NEW YORK (GenomeWeb) – Comprehensive sequencing-based tumor profiling in high-risk pediatric cancer patients yields a clinically significant finding in the majority of cases, but only a few receive a matched drug as a result, according to a new study by researchers at Columbia University Medical Center.
In a paper published yesterday in Genome Medicine, Andrew Kung of Columbia's Department of Pediatrics and Herbert Irving Comprehensive Cancer Center and his colleagues reported sequencing the exome, transcriptome, or a gene panel in tumors from 101 high-risk pediatric patients. While they identified potentially druggable alterations in 38 patients, only six ended up receiving a matched therapy. However, two-thirds of patients had a finding that impacted their clinical care in one way or another.
"The ability to avoid ineffective/inappropriate therapies, to solidify a definite diagnostics, and to identify pharmacogenomics modifiers all have clinical impact," the authors wrote.
Columbia University first implemented a clinical next-generation sequencing platform for pediatric oncology patients in 2014 and has since applied it to the Precision in Pediatric Sequencing (PIPseq) program, the first 101 consecutive cases of which the paper describes.
The patients were designated high-risk because they had a five-year survival prognosis of less than 50 percent, an outlier clinical phenotype, a rare cancer without standard therapy, a suspected cancer predisposition, or relapsed disease.
The researchers tested a total of 120 samples from these patients, including 85 primary tumors and 35 relapse samples. The majority, or 63, underwent cancer whole-exome sequencing of tumor and normal tissue as well as transcriptome sequencing. Nineteen samples only received whole-exome sequencing, three samples were tested only by transcriptome sequencing, 13 samples were analyzed using a target panel comprising 467 cancer-associated genes, and 22 samples underwent constitutional whole-exome sequencing that also included at least one parent.
A molecular tumor board that included pediatric oncologists, pathologists, cancer biologists, molecular and clinical geneticists, and bioinformaticians interpreted the results and issued a tiered report approximately 60 days after the test was requested, which was included in the patient's electronic medical record.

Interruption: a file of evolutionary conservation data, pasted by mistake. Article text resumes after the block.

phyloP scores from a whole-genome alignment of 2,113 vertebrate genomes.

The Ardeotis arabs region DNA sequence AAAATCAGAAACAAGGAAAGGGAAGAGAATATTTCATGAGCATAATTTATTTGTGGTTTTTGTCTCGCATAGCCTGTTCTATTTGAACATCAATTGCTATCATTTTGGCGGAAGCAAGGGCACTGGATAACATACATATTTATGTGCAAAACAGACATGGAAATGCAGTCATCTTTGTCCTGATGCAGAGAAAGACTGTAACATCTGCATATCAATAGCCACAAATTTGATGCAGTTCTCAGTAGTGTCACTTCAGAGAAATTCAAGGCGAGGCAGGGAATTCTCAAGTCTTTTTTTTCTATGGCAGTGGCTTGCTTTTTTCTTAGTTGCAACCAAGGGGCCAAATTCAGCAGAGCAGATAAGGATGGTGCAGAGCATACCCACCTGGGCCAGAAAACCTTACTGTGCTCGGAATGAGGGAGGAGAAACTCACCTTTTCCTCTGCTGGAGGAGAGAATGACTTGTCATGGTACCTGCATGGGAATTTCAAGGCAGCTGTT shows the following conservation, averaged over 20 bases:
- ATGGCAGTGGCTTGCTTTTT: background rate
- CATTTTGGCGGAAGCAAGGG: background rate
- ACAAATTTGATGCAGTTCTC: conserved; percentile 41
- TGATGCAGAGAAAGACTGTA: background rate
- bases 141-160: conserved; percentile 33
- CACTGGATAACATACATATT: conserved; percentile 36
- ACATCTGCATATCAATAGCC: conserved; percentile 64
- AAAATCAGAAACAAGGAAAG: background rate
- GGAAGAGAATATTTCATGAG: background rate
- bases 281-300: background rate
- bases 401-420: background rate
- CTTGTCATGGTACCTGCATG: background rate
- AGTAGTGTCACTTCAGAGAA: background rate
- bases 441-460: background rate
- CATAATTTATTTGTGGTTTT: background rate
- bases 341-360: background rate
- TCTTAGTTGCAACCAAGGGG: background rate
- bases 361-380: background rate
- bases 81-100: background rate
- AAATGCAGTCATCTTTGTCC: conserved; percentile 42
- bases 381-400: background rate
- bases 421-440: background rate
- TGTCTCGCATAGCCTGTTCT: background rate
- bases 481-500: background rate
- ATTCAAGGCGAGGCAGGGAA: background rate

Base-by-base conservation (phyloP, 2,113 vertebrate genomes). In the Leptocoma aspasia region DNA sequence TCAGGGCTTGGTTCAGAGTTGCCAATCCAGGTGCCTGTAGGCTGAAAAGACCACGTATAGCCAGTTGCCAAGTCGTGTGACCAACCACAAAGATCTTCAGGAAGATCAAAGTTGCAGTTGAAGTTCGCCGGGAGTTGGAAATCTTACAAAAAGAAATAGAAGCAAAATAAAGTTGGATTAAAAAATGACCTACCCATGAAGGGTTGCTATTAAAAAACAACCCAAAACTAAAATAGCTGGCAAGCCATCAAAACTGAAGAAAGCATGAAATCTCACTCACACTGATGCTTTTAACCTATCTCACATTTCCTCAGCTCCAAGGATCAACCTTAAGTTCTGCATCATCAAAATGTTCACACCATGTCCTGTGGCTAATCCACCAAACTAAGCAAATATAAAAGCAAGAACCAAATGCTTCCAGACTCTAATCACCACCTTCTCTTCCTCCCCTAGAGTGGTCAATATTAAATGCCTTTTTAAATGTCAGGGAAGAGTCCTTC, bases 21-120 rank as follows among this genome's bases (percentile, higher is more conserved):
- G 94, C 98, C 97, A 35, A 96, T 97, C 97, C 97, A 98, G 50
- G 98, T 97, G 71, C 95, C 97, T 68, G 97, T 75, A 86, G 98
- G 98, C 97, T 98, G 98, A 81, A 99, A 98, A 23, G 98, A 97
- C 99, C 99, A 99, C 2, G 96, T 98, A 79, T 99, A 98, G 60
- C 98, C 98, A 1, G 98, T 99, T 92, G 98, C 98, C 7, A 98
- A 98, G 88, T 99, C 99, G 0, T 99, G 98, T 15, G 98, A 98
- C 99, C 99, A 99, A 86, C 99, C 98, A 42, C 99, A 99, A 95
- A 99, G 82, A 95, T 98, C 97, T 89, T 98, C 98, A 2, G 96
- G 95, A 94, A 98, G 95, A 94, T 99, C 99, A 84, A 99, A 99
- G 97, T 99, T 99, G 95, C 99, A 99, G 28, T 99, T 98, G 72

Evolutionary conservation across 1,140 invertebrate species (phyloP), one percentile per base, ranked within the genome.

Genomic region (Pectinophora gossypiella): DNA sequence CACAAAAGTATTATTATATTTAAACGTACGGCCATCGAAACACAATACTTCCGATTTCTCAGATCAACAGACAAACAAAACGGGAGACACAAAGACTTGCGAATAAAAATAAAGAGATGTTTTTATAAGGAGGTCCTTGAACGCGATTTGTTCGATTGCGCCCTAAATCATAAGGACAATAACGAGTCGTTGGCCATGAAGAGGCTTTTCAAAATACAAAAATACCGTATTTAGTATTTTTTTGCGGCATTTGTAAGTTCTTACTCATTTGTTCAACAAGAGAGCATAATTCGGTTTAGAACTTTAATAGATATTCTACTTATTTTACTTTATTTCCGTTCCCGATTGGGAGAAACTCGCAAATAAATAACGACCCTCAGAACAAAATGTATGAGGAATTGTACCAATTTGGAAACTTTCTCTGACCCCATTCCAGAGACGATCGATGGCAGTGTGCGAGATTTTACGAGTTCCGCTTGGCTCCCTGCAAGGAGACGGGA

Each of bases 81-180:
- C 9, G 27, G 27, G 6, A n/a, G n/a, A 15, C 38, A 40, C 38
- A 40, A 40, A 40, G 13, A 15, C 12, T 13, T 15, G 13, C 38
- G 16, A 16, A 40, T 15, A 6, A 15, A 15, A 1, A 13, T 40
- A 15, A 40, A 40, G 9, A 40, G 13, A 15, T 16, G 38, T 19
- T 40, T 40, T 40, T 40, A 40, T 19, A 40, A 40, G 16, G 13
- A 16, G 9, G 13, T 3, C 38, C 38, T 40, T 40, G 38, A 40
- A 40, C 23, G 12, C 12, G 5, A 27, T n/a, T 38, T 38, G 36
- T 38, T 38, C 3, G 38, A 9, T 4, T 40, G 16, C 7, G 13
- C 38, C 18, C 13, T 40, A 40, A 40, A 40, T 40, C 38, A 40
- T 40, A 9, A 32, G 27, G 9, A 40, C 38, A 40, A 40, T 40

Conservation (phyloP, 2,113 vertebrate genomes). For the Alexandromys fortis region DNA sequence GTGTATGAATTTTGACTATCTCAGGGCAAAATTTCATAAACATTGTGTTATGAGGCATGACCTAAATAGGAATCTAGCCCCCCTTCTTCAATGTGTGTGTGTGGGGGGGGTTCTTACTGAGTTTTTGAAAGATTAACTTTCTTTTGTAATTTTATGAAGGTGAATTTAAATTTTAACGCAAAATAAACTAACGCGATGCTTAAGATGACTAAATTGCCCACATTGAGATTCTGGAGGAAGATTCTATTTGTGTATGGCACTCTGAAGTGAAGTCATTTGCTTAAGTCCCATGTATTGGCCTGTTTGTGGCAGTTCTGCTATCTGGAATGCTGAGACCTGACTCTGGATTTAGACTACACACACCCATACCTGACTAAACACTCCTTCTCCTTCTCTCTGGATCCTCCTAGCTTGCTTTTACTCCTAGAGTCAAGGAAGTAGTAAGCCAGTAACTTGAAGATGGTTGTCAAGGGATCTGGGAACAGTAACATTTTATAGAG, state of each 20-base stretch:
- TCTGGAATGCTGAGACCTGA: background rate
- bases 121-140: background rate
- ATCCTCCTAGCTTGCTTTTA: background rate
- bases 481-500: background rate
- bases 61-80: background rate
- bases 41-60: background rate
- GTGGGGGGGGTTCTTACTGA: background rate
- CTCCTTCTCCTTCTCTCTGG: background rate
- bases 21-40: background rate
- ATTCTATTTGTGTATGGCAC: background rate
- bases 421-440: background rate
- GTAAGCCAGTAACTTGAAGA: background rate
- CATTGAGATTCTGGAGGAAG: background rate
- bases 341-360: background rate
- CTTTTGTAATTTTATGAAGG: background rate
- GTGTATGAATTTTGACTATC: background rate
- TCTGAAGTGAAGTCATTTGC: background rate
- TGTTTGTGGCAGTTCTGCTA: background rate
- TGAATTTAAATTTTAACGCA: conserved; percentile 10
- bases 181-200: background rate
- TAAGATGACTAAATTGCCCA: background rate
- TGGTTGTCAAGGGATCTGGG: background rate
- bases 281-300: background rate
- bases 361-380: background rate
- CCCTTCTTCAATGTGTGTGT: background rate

The report contained somatic mutations in targetable pathways, actionable somatic mutations in other tumor types, somatic mutations in well-established cancer genes, other somatic mutations in cancer genes, and somatic variants of unknown significance. In addition, it included germline findings, such as pathogenic variants in certain genes and pharmacogenomic variants.
The estimated total cost of testing per patient was $4,459 for whole-exome sequencing and $1,764 for RNA-seq. Patients and their families were not charged for the analysis but their insurance was billed.
Third-party payors took between six months and one year to make final reimbursement decisions, and as of the publication, Columbia had received a decision for 56 patients, resulting in partial reimbursement for 80 percent of them. The average reimbursement was $2,747 for commercial insurers, ranging from $770 to $6,917; $2,918 from managed government plans, ranging from $750 to $4,555, and $0 from government plans.
Overall, 38 patients had at least one potentially targetable alteration, but only six received a matched therapy based on their genomic findings. The use of targeted therapies is especially difficult for pediatric patients, the authors noted, because newer drugs often lack efficacy or safety data in children, and because insurance companies don't have to provide coverage for the off-label use of these drugs, which are often expensive. Moreover, they wrote, compassionate use of experimental therapies in clinical testing or recently approved drugs for adults are rarely granted for pediatric patients.
But the researchers also evaluated the clinical impact of alterations that could not be targeted with drugs. Such alterations helped to make a molecular diagnosis in 23 patients and identified prognostic, pharmacogenomic, and other "significant health maintenance recommendations" in 32 patients.
In addition, the researchers found germline variants that predispose to cancer in 14 patients, results that "underscore the need to routinely incorporate germline analysis for pediatric oncology patients."
Overall, the testing identified clinically impactful results in 66 percent of cases. This number was even higher for patients who received both exome and transcriptome sequencing: 75 percent of them had a clinically significant result. This testing combo had an advantage over the targeted cancer panel, the researchers noted, because it could identify translocations, segmental chromosomal changes, and relative gene expression changes.
"With the increase in genomic medicine programs and the growing body of knowledge, the adoption of a more inclusive definition of clinical utility that does not narrowly focus on drug selection for patients with a specific biomarker is an important point to consider when incorporating NGS technologies into clinical practice," the authors wrote.
In addition, they argued for replacing conventional molecular tests, which deliver only a few results, and may exhaust available tissue, with comprehensive sequencing tests in the future. These, they argued, have the added benefit of uncovering rare targetable and potentially unexpected genomic driver mutations.